I am the academic referred to in the following answer by Schiphol:
- She edited her preprints to use her correct name. In the new preprints she adds a header with the reference to the published version (in the APA style, which is common in her field and also only uses initials of first names).
- Posted them to the relevant preprint service (PsyArXiv, in her case). PsyArXiv has fields for two DOIs: a "preprint DOI" and a "peer-reviewed publication DOI". The latter points to the older published version.
- She now encourages other researchers to cite her using those preprints and their associated preprint-DOI.
The essence of that answer is correct, the following is an elaboration. The three main points I would make are as follows:
Sometimes the journal will agree. In most instances, journals will refuse to alter metadata associated with the paper, but this is not universally true, as noted in Joerg Heber's answer. Some journals do allow this: answers asserting that it cannot be done such as this one are factually incorrect.
You can use preprint servers to generate competing metadata. If journals refuse to change their metadata, you are permitted to release your own via a preprint server (in my case, via PsyArXiv). Journal publication agreements will often (not always) offer you scope to do so and you can ask people to share only the version that uses the correct information. What I did was edit the name on my author-accepted manuscripts and posted those.
ORCID and Google Scholar can help. I changed my name on both ORCID and google scholar. The latter in particular is useful because the searchability of paper relies heavily on GS in practice, and GS allows you to merge records (e.g., it allows you to merge the preprint version with the journal version and specify which version you consider to be the correct one). Note also that GS indexes personal websites if you post author accepted versions there too (see this question) which will also have some effect.
The above answers the question from a technical perspective.
In addition to the technical aspects, there are some social and practical hurdles to consider when doing this. Most transgender people understand the importance and sensitivity of this issue, as it pertains to our personal identity, mental health and in some instances physical safety. Unfortunately, most people will lack this knowledge and you are likely to encounter resistance. With this in mind, I would add the following suggestions based on my own experiences. I suspect you have considered these issues already (in my experience transgender people almost always do!) but on the off chance that you have not...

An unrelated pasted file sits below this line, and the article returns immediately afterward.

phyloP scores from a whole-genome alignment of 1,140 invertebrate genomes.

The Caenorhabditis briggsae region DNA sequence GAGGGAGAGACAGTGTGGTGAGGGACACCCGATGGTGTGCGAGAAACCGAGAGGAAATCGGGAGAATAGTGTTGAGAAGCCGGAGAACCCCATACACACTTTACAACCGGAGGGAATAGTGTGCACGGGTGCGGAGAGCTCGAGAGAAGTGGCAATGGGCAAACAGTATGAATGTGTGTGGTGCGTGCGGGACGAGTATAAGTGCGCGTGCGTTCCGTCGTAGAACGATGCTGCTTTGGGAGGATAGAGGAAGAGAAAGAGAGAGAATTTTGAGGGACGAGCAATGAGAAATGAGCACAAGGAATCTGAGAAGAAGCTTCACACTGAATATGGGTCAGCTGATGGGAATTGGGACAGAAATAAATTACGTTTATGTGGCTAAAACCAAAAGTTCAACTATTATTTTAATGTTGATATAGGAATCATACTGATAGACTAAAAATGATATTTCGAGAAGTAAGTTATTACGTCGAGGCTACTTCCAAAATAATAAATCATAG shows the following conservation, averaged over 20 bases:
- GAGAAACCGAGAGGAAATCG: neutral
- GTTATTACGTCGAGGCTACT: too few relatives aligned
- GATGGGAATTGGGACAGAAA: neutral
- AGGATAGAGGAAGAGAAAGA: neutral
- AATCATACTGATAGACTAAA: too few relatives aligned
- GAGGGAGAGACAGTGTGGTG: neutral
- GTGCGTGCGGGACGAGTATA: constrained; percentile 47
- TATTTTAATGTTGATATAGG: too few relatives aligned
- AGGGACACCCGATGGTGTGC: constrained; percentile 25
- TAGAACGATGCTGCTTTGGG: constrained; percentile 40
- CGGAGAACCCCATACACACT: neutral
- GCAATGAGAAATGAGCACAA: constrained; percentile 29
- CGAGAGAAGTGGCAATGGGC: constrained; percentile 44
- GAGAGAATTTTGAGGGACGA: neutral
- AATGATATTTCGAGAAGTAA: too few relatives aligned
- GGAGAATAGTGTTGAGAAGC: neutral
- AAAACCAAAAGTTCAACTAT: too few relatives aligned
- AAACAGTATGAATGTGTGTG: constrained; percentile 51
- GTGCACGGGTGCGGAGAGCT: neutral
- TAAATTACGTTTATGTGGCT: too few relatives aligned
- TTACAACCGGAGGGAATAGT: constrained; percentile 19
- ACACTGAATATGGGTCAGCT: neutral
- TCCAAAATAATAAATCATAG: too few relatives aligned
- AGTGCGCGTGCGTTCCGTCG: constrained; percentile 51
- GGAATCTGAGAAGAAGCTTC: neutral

Discuss with your coauthors. I spoke with my coauthors about my intentions to check whether they had any concerns. What I found is that most people initially didn't understand why it mattered to me but when I explained to them the importance of the issue everybody was fine. Most of my coauthors offered to help me with recovering source code from old manuscripts etc.
Don't take it all on at once. I found it distressing to go through the process. I'm old enough to have a lot of papers to edit: there are about 100 papers published under my deadname. Doing the editing brought back a lot of traumatic memories that are psychologically associated with the papers (e.g., one paper is associated with a person who raped me: attempting to edit that one set off flashbacks). This may not be a concern in your case, but many transgender people have trauma histories and those may come into play here.
Be patient. What I have noticed as that as more papers have accrued under the correct name, various automated "profiles" have started to use my name correctly.
As a final point, not for the original poster directly, but in service of the deeper goal of making this process easier in the future: I found it easier to solve this problem when people took my privacy & safety concerns seriously, and did not treat this subject lightly.
In light of the fact that there are very real concerns that the transgender members of our academic community have expressed about our safety and personal well being in connection to this issue, it is important that we start pushing to improve these systems and place some pressure on journals to change their practices.